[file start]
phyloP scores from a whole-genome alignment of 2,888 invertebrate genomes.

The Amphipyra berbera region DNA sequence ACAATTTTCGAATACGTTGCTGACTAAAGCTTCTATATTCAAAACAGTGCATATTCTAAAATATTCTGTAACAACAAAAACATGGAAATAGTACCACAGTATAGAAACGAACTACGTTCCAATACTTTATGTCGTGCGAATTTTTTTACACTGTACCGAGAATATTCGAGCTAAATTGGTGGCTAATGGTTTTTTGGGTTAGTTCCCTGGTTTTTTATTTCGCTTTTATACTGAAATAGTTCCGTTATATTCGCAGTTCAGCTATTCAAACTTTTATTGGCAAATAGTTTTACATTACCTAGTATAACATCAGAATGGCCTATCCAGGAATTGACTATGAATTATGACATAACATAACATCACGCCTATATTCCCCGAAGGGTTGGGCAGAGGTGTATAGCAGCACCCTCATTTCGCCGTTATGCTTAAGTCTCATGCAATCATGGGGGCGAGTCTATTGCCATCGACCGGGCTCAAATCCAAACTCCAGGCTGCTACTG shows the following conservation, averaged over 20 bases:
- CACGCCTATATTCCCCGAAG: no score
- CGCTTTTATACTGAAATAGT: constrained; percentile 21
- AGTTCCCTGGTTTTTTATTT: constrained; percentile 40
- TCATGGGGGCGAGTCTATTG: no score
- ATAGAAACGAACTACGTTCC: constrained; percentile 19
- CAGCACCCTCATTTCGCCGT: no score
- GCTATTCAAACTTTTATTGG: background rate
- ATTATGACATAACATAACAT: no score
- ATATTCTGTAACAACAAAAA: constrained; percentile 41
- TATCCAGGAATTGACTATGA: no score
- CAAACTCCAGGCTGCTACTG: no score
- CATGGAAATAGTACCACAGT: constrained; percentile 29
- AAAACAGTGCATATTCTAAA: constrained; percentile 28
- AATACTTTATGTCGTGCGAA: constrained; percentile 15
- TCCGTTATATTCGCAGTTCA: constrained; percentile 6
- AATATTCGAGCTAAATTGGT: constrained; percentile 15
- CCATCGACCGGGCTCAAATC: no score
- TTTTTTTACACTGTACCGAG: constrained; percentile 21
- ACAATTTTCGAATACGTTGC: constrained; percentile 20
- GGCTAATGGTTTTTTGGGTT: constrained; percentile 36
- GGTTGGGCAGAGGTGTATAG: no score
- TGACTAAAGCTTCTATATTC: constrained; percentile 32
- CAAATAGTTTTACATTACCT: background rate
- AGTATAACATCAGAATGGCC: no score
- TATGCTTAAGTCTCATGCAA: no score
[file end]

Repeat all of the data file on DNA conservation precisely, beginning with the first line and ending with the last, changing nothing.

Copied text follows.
phyloP scores from a whole-genome alignment of 2,888 invertebrate genomes.

The Amphipyra berbera region DNA sequence ACAATTTTCGAATACGTTGCTGACTAAAGCTTCTATATTCAAAACAGTGCATATTCTAAAATATTCTGTAACAACAAAAACATGGAAATAGTACCACAGTATAGAAACGAACTACGTTCCAATACTTTATGTCGTGCGAATTTTTTTACACTGTACCGAGAATATTCGAGCTAAATTGGTGGCTAATGGTTTTTTGGGTTAGTTCCCTGGTTTTTTATTTCGCTTTTATACTGAAATAGTTCCGTTATATTCGCAGTTCAGCTATTCAAACTTTTATTGGCAAATAGTTTTACATTACCTAGTATAACATCAGAATGGCCTATCCAGGAATTGACTATGAATTATGACATAACATAACATCACGCCTATATTCCCCGAAGGGTTGGGCAGAGGTGTATAGCAGCACCCTCATTTCGCCGTTATGCTTAAGTCTCATGCAATCATGGGGGCGAGTCTATTGCCATCGACCGGGCTCAAATCCAAACTCCAGGCTGCTACTG shows the following conservation, averaged over 20 bases:
- CACGCCTATATTCCCCGAAG: no score
- CGCTTTTATACTGAAATAGT: constrained; percentile 21
- AGTTCCCTGGTTTTTTATTT: constrained; percentile 40
- TCATGGGGGCGAGTCTATTG: no score
- ATAGAAACGAACTACGTTCC: constrained; percentile 19
- CAGCACCCTCATTTCGCCGT: no score
- GCTATTCAAACTTTTATTGG: background rate
- ATTATGACATAACATAACAT: no score
- ATATTCTGTAACAACAAAAA: constrained; percentile 41
- TATCCAGGAATTGACTATGA: no score
- CAAACTCCAGGCTGCTACTG: no score
- CATGGAAATAGTACCACAGT: constrained; percentile 29
- AAAACAGTGCATATTCTAAA: constrained; percentile 28
- AATACTTTATGTCGTGCGAA: constrained; percentile 15
- TCCGTTATATTCGCAGTTCA: constrained; percentile 6
- AATATTCGAGCTAAATTGGT: constrained; percentile 15
- CCATCGACCGGGCTCAAATC: no score
- TTTTTTTACACTGTACCGAG: constrained; percentile 21
- ACAATTTTCGAATACGTTGC: constrained; percentile 20
- GGCTAATGGTTTTTTGGGTT: constrained; percentile 36
- GGTTGGGCAGAGGTGTATAG: no score
- TGACTAAAGCTTCTATATTC: constrained; percentile 32
- CAAATAGTTTTACATTACCT: background rate
- AGTATAACATCAGAATGGCC: no score
- TATGCTTAAGTCTCATGCAA: no score